Editorial Style Guide: D
dance. For rules governing capitalization and type style of titles of ballets and other forms of dance, see the “dance” heading under the composition titles entry.
dash. See the “dash” heading under punctuation entry.
database. one word
dates, days. Follow guidelines under AP’s “dates,” “months” and “days of the week” entries. When using the name of a day, set the date within commas: On Wednesday, Oct. 5, she will appear.... Use cardinals, not ordinal numbers: Oct. 5 (not Oct. 5th).
Davis campus. The Davis campus (not “main campus”) is the designation for UC Davis facilities and programs in Davis. The Sacramento campus is the designation for UC Davis facilities and programs located in the area around Stockton Boulevard and Broadway in Sacramento, including the UC Davis Medical Center and UC Davis School of Medicine. Lowercase campus in all instances: the Davis campus.
deaf. Or hard of hearing. Not hearing impaired (per the UC Davis Disability Resource Center, 2000). Do not use deaf-mute or deaf and dumb.
Dean’s Honors List. Capitalize as shown (exception to AP style).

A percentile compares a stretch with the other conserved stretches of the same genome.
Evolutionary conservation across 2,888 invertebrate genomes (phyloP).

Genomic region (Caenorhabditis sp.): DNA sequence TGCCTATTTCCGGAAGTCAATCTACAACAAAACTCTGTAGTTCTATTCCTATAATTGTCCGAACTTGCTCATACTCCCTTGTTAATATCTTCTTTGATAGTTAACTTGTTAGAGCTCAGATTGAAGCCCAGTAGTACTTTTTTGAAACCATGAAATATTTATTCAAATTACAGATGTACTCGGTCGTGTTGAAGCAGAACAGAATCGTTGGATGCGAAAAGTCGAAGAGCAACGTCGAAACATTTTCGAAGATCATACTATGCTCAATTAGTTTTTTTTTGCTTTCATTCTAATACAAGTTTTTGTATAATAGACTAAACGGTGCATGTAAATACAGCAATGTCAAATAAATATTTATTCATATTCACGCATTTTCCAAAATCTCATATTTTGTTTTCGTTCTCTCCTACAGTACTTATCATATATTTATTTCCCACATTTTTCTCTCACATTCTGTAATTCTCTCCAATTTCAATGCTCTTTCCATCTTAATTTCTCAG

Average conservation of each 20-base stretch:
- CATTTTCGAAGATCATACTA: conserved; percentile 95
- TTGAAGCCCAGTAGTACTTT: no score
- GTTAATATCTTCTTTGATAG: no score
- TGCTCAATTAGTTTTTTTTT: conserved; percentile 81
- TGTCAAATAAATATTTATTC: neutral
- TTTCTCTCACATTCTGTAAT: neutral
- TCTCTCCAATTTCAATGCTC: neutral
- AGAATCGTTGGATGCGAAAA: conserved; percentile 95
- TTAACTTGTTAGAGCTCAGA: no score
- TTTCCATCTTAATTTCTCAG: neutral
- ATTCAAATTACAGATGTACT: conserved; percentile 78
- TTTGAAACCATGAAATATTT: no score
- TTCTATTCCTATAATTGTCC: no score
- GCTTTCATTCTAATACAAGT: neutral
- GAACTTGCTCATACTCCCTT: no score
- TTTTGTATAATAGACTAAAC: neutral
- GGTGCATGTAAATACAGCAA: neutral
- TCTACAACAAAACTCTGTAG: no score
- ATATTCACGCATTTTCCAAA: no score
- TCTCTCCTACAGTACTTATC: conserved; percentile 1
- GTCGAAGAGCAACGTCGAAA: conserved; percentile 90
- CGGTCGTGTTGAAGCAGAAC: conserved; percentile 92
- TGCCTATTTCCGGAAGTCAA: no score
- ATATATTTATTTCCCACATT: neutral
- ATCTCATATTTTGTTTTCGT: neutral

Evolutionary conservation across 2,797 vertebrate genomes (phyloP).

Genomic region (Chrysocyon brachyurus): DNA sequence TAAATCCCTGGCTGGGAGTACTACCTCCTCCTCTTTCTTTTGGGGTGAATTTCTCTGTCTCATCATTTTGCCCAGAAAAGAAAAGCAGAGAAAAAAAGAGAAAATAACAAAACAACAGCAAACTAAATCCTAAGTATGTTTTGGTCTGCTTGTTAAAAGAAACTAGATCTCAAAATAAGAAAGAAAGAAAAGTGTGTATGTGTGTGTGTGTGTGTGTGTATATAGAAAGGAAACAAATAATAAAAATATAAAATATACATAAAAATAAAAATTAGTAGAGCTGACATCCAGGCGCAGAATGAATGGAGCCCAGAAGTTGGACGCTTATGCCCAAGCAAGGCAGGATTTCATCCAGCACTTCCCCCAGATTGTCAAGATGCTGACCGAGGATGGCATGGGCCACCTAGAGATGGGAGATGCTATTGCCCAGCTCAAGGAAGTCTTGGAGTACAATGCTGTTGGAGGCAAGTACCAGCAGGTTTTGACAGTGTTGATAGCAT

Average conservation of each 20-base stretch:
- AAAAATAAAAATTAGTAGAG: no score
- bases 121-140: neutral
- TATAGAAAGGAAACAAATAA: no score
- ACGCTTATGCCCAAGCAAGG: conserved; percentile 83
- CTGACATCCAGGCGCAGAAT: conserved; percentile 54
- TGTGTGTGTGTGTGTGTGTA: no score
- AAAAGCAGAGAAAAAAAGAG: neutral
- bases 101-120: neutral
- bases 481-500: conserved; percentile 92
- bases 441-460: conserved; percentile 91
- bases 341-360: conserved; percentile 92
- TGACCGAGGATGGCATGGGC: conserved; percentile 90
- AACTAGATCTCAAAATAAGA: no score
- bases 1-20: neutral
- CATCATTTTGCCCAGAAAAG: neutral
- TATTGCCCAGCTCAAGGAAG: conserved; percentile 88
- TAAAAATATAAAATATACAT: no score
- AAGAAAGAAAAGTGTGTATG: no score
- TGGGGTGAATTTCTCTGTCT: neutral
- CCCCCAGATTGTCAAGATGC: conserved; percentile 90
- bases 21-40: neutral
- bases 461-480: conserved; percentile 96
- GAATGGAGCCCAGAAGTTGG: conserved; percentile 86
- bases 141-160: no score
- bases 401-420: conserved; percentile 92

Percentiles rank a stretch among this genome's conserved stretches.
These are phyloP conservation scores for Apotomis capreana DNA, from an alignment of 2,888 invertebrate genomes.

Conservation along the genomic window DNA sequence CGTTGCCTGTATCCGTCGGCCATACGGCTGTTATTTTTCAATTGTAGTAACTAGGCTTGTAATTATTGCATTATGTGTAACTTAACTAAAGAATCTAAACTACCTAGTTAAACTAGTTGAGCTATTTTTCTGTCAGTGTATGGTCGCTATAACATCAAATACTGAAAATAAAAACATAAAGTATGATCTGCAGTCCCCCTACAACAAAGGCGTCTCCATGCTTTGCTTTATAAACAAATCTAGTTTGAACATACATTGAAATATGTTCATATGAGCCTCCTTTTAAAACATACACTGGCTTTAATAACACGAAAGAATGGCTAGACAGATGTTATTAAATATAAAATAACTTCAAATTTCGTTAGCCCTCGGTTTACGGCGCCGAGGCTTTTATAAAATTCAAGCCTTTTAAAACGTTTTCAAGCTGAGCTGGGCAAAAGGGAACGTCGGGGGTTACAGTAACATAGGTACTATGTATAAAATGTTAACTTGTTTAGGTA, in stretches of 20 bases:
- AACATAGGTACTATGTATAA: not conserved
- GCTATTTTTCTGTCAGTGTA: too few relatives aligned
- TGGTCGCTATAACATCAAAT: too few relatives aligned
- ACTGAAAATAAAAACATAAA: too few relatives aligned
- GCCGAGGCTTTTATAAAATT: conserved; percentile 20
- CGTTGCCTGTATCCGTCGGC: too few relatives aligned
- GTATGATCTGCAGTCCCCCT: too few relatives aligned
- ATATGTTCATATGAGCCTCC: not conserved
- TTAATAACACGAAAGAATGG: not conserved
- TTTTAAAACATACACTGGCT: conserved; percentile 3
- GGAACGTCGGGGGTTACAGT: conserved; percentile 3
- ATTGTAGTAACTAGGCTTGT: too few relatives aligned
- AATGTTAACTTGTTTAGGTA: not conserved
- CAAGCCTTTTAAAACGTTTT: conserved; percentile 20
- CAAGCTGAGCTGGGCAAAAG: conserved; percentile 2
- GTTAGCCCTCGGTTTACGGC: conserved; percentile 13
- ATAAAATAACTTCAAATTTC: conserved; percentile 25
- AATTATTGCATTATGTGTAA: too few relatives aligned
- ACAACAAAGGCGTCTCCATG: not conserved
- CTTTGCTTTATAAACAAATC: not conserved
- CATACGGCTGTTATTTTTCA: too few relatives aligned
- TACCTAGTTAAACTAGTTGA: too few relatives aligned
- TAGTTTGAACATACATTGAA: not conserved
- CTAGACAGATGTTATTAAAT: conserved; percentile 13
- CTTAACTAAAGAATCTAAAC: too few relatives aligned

DeCarli Room. A room in the Memorial Union named for alumnus Dean DeCarli. (Notice there is no space between De and Carli.)
degrees. See the academic degrees entry.
departments. See the “campus departments and units” heading under the names entry.
diplomate. When used alone, lowercase, but capitalize in combination with the name of a granting organization (see fellow, fellowship entry). But capitalize if confusion could occur: a Distinguished Diplomate of the American College of Veterinary Preventive Medicine (Distinguished Diplomate is a specific title; capitalization prevents “distinguished” from being interpreted as an adjective).
disabilities. See stereotypes entry.
disc/disk. The preferred spelling for CDs and CD-ROMs (optical or laser-based media) is “disc.” “Disk” is preferred for floppy and hard drives (magnetic storage media).
diseases. See the stereotypes entry.
doctor. For press releases, use Dr. in the first reference as a formal title before the name of an individual who holds a doctor of medicine or veterinary medicine degree (see AP): Dr. Jonas Salk. For UC Davis Magazine and Dateline UC Davis, do not use Dr. (except in obituaries—see names, “individuals” heading), identifying individuals instead by title or profession: Dennis Styne, professor of pediatrics in the School of Medicine or physician Steven Smith.
dos and don’ts